November 4, 2010
Hornbeck Offshore revenues get boost from GoM response activities
Hornbeck Offshore Services, Inc. (NYSE:HOS) results for the third quarter ended September 30, 2010 got a boost from its efforts in the Deepwater Horizon incident response. But as these efforts are wrapped up, Hornbeck is looking to stack some of the vessels involved. Third quarter revenues showed a 39 percent year-over-year increase, attributable to a larger fleet and oil spill relief efforts. Those response efforts accounted for 46 percent of third quarter consolidated revenue for the quarter. In terms of vessel days worked, spill response accounted for 96 percent of activity for Hornbeck's MPSV's, 54 percent of TTB activity and 22 percent of OSV activity.
Third quarter 2010 revenues increased to $125.4 million compared to $90.1 million for the third quarter of 2009 and increased 12.1 percent compared to $111.9 million for the second quarter of 2010. Operating income was $43.3 million, or 34.5 percent of revenues, for the third quarter of 2010 compared to $27.1 million, or 30.1 percent of revenues, for the prior-year quarter; and $34.5 million, or 30.8 percent of revenues, for the second quarter of 2010. Net income for the third quarter of 2010 was $18.2 million, or $0.67 per diluted share, compared to $13.8 million, or $0.51 per diluted share for the year-ago quarter; and $13.0 million, or $0.48 per diluted share for the second quarter of 2010. EBITDA for the third quarter of 2010 was $63.1 million compared to third quarter 2009 EBITDA of $43.6 million and second quarter 2010 EBITDA of $54.1 million. The year-over-year increase in revenues, operating income, EBITDA and EPS was primarily due to incremental revenues from the vessels placed in service since September 2009 under the company's newbuild and conversion programs
Getting vessels back into other kinds of work following the Deepwater Horizon spill clean-up requires that they go through a decontamination process. Hornbeck says this has generally lasted 15 to 30 days for OSVs and 30 days for MPSVs. All of the company's vessels have remained on charter while undergoing the decontamination process. In addition, BP has borne the entire shipyard costs related to this effort. Of the vessels that Hornbeck had deployed on the Gulf spill response, seven OSV's, one MPSV, two barges and two tugs have yet to complete decontamination processes. Hornbeck expects they will be decontaminated and redelivered on various dates within the next one to six weeks.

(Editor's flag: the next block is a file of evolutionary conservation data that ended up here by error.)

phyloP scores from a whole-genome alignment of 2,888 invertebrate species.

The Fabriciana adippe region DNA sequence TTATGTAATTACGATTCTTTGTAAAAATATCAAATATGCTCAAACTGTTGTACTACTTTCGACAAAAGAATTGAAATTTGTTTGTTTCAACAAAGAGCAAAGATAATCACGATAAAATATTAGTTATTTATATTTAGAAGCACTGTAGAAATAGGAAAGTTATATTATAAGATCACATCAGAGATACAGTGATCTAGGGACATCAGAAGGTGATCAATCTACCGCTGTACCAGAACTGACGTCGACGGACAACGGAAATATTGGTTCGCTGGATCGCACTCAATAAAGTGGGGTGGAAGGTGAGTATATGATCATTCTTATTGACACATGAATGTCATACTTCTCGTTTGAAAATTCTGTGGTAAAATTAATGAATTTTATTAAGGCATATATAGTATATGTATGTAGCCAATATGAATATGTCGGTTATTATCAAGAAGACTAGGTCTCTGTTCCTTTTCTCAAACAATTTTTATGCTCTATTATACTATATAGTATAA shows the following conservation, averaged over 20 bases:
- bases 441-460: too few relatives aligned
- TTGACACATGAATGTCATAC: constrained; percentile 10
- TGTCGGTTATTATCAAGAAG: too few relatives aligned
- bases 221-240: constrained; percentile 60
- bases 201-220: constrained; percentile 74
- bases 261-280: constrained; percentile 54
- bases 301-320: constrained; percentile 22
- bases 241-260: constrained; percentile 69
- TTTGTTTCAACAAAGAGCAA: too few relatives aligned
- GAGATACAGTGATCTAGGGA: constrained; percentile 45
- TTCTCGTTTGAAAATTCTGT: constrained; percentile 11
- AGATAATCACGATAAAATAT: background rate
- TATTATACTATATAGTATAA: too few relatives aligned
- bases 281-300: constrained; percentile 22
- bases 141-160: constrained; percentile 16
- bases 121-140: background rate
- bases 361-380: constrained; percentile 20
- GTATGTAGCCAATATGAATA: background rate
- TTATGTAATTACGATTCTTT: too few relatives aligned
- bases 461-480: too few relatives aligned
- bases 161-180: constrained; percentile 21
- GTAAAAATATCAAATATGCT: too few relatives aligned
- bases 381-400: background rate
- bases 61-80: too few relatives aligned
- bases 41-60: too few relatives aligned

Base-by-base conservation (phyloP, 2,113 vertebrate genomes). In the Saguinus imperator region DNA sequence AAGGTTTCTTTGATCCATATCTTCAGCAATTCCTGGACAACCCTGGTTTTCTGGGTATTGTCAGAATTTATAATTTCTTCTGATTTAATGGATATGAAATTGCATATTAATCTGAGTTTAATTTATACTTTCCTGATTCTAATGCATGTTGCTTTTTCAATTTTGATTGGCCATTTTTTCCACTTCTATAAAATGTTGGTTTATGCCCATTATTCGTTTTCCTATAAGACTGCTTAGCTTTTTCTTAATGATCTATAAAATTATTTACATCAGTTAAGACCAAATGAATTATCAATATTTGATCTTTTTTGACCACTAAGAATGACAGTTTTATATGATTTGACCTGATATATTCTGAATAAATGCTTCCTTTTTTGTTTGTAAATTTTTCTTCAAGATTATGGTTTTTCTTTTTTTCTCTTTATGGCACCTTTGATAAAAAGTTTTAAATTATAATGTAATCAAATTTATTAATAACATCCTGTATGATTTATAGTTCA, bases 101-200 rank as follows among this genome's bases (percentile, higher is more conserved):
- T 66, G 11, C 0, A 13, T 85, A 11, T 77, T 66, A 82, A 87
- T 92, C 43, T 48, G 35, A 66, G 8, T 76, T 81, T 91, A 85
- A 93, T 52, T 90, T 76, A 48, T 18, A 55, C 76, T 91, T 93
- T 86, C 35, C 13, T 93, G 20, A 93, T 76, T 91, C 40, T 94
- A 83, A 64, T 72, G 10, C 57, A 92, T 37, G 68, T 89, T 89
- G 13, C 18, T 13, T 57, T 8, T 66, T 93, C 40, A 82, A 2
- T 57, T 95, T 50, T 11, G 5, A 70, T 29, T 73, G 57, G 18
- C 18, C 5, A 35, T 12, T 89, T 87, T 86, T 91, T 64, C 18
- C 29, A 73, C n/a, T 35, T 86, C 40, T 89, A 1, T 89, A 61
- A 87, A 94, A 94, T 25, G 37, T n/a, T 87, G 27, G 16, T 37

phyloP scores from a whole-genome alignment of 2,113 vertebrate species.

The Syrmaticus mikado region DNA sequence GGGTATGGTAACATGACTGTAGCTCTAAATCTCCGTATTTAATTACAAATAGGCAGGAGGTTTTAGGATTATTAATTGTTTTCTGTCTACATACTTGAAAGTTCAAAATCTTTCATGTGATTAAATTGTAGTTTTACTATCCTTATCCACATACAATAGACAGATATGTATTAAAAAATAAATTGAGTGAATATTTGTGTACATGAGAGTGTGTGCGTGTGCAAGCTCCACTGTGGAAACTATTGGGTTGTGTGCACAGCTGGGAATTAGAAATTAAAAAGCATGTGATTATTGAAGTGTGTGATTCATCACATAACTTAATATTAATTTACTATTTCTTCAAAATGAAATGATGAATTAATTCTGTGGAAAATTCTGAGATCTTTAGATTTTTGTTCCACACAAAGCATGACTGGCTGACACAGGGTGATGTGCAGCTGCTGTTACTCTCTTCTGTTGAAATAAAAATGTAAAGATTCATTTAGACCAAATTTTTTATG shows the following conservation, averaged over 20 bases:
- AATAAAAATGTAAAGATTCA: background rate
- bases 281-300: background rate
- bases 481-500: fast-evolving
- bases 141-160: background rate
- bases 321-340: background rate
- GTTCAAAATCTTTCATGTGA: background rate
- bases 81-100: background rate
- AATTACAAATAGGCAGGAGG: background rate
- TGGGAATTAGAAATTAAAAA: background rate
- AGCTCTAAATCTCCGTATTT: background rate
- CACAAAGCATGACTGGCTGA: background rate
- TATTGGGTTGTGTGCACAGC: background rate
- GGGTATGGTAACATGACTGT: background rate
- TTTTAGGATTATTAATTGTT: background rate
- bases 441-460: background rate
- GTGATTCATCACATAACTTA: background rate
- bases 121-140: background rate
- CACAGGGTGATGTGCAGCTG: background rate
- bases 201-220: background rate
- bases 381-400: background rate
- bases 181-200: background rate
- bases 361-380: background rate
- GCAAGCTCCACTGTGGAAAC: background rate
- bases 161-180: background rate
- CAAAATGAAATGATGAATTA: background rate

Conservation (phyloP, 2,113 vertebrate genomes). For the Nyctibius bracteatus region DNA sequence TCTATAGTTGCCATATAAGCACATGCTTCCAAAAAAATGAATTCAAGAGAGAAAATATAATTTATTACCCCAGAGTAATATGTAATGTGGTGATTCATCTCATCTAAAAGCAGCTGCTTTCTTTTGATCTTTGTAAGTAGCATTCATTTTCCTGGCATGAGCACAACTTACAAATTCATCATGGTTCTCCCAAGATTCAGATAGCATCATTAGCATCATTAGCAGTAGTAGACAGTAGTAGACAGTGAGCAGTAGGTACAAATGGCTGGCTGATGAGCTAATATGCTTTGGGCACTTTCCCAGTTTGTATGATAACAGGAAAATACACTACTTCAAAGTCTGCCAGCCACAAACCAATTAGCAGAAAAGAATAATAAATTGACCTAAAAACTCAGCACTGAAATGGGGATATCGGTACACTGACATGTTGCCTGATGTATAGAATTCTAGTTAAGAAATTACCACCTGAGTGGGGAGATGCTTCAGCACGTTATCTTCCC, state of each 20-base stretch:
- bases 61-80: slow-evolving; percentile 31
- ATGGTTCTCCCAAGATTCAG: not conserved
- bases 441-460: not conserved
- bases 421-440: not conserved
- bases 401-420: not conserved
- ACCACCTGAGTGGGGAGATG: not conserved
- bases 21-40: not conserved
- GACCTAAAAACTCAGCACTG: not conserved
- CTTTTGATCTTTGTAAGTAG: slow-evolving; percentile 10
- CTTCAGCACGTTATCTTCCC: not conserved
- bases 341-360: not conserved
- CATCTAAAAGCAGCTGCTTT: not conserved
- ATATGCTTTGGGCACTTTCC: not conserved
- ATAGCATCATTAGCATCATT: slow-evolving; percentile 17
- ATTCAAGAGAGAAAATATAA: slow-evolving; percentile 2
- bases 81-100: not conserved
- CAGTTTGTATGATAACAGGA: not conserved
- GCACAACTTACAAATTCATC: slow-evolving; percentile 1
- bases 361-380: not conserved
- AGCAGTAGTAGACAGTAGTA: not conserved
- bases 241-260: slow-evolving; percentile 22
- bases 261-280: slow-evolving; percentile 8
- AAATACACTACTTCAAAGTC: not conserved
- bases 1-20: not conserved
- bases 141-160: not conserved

Some of these vessels will be stacked. Hornbeck's full-year 2010 Upstream guidance includes a partial-year contribution from new vessels delivered in 2010 under its MPSV program and its fourth OSV newbuild program. With the September 2010 delivery of the DP-2 HOS Wildwing, the company now owns 51 new generation OSVs. Vessel additions under the fourth OSV newbuild program, which is now complete, should result in an average new generation OSV fleet of 51.0 and 49.9 vessels for the fourth quarter of 2010 and the full fiscal year 2010, respectively. As of September 30, 2010, Hornbeck had five inactive new generation vessels stacked and expects to stack at least four additional new generation OSVs during the fourth quarter as they are released from their oil spill relief spot charters. The current Upstream guidance gives effect to a quarterly average of 7.7 and an annual average of 7.1 new generation OSVs being stacked for the fourth quarter and full fiscal year 2010, respectively. Accordingly, the company's active fleet of new generation OSVs, which averaged 39.2 vessels for fiscal 2009, is expected to average 43.3 vessels for the fourth quarter of 2010 and 42.8 vessels for the full fiscal year 2010.
The 2010 Downstream guidance reflects an active operating fleet of nine double-hulled tank barges and nine ocean-going tugs for the fiscal year 2010. The company will consider stacking one or more double-hulled barges and additional tugs in its Downstream segment during the fourth quarter 2010 to deter further operating margin declines.